SAN FRANCISCO (Dow Jones) — A U.S.
Congressional committee has sent a letter to Google Inc. (GOOG) seeking
details on how the Internet search giant’s Street View cars
accidentally collected private data from unsecured wireless networks.
The May 26 letter from the House Committee on Energy and Commerce
contains a list of 12 questions aimed at clarifying the scope of
Google’s data collection and what the company has done with the
personal data it gathered.
The letter suggests that Google could face a worsening
public-relations crisis after the Mountain View, Calif., company
acknowledged on May 14 that vehicles it deployed to create its online
mapping services had inadvertently gathered information about people’s
“We are concerned that Google did not disclose until long after the
fact that consumers’ Internet use was being recorded, analyzed and
perhaps profiled. In addition, we are concerned about the completeness
and accuracy of Google’s public explanations about this matter,” said
the letter, signed by Reps. Joe Barton (R., Texas), Henry Waxman (D.,
Calif.) and Edward Markey (D., Mass.).
“As we have said before, this was a mistake. Google did nothing
illegal and we look forward to answering questions from these
congressional leaders,” a Google spokesperson said in an email.
The Internet search giant’s market clout and privacy practices had
already put it under increased scrutiny from regulators and government
officials in the U.S. and Europe. But pressure on Google is likely to
be ratcheted up after it said it inadvertently gathered “payload
data”–fragments of web pages and email messages–when its roving
vehicles collected WiFi data for use in location-based products.
“We understand that this data collection first came to light in
Europe, but it now appears based on media reports that this practice
was pervasive in the United States as well,” the committee members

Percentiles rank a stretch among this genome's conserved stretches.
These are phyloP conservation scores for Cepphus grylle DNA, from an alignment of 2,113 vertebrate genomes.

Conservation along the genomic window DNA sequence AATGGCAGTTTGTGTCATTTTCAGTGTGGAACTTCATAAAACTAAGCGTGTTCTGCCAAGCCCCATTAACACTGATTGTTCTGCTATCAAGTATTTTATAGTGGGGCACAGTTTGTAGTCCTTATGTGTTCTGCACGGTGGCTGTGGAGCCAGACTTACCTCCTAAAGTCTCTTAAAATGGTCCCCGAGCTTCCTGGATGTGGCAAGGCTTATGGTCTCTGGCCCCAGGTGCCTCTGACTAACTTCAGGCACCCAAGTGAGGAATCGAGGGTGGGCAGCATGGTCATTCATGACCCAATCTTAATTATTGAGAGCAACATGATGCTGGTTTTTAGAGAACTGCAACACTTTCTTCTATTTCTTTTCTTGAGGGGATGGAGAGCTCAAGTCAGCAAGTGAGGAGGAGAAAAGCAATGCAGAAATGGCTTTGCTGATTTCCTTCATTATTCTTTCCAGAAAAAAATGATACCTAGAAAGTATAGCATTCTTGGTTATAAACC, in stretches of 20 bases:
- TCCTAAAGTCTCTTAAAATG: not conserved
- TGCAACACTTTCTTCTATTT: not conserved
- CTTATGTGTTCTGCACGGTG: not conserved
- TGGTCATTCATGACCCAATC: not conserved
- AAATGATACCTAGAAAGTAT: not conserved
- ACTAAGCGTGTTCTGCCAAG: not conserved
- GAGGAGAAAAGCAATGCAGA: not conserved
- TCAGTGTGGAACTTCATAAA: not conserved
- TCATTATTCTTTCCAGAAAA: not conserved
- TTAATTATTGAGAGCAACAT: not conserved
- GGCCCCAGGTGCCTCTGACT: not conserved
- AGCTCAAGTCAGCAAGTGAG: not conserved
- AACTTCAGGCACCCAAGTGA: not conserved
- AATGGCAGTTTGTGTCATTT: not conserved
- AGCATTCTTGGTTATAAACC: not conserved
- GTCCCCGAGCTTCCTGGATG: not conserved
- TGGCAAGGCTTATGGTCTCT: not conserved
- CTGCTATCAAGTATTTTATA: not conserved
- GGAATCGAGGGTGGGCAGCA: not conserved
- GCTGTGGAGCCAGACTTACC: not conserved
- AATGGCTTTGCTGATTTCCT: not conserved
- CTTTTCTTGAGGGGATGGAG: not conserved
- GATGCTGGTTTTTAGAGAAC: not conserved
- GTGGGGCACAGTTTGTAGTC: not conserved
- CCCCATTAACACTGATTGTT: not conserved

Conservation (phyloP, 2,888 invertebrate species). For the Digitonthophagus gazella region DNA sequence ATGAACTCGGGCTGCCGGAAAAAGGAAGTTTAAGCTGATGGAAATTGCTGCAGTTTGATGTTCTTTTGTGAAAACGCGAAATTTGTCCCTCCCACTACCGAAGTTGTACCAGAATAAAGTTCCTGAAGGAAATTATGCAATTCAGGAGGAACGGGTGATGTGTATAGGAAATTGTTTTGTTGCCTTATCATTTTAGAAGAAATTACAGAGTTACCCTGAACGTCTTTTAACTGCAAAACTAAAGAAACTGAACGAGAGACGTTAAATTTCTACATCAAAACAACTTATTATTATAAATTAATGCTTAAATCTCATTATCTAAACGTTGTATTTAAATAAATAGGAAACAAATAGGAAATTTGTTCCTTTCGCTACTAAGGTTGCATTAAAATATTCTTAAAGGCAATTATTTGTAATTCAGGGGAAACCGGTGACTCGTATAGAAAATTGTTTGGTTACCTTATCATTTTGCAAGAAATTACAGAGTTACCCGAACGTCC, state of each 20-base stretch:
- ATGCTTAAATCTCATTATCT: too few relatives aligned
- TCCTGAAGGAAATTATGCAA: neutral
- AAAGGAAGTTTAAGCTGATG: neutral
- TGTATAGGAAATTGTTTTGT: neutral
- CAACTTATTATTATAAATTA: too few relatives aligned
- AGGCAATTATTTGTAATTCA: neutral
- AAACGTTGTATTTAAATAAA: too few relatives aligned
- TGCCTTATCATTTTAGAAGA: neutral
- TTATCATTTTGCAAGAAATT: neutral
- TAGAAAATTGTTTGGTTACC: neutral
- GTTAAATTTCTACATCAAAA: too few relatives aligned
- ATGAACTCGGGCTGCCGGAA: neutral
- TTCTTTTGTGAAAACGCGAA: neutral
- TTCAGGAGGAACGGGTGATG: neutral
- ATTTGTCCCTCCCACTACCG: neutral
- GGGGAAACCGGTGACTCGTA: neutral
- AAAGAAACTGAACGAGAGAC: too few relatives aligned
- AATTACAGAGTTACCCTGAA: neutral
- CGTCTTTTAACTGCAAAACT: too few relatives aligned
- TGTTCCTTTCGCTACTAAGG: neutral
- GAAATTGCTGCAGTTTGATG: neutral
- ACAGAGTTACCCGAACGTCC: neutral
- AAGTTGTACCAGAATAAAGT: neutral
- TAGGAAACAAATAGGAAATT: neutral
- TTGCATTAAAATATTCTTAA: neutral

The committee wants Google to reveal the percentage of U.S. roads
scanned as part of its Street View program and whether all vehicles
documenting U.S. roads were monitoring or collecting WiFi transmissions
at all times during those activities.
The letter also asks Google to reveal how many U.S. consumers were
subject to data collection, whether affected communities provided
consent and how that data was used.
The company’s admission, prompted by pressure from German
regulators, sparked an outcry across Europe and in the U.S., where
Federal Trade Commission Chairman Jon Leibowitz said his agency will
look into the matter.
Meanwhile, consumer advocacy group Consumer Watchdog on Wednesday
urged state attorneys general to investigate whether the company broke
wiretap, privacy and unfair business practices laws.
The group also called on state authorities to demand that Google
preserve all documents relating to its data-collection activities
because they could be evidence in criminal or civil cases.
Google’s actions have already prompted a series of class actions
alleging Google violated federal and state privacy laws.
The company had previously said it was reaching out to relevant
countries’ governments and privacy experts about how best to dispose of
the data as quickly as possible.
Contact the author Scott Morrison, Dow Jones Newswires, at;
415-765-6118 or [email protected]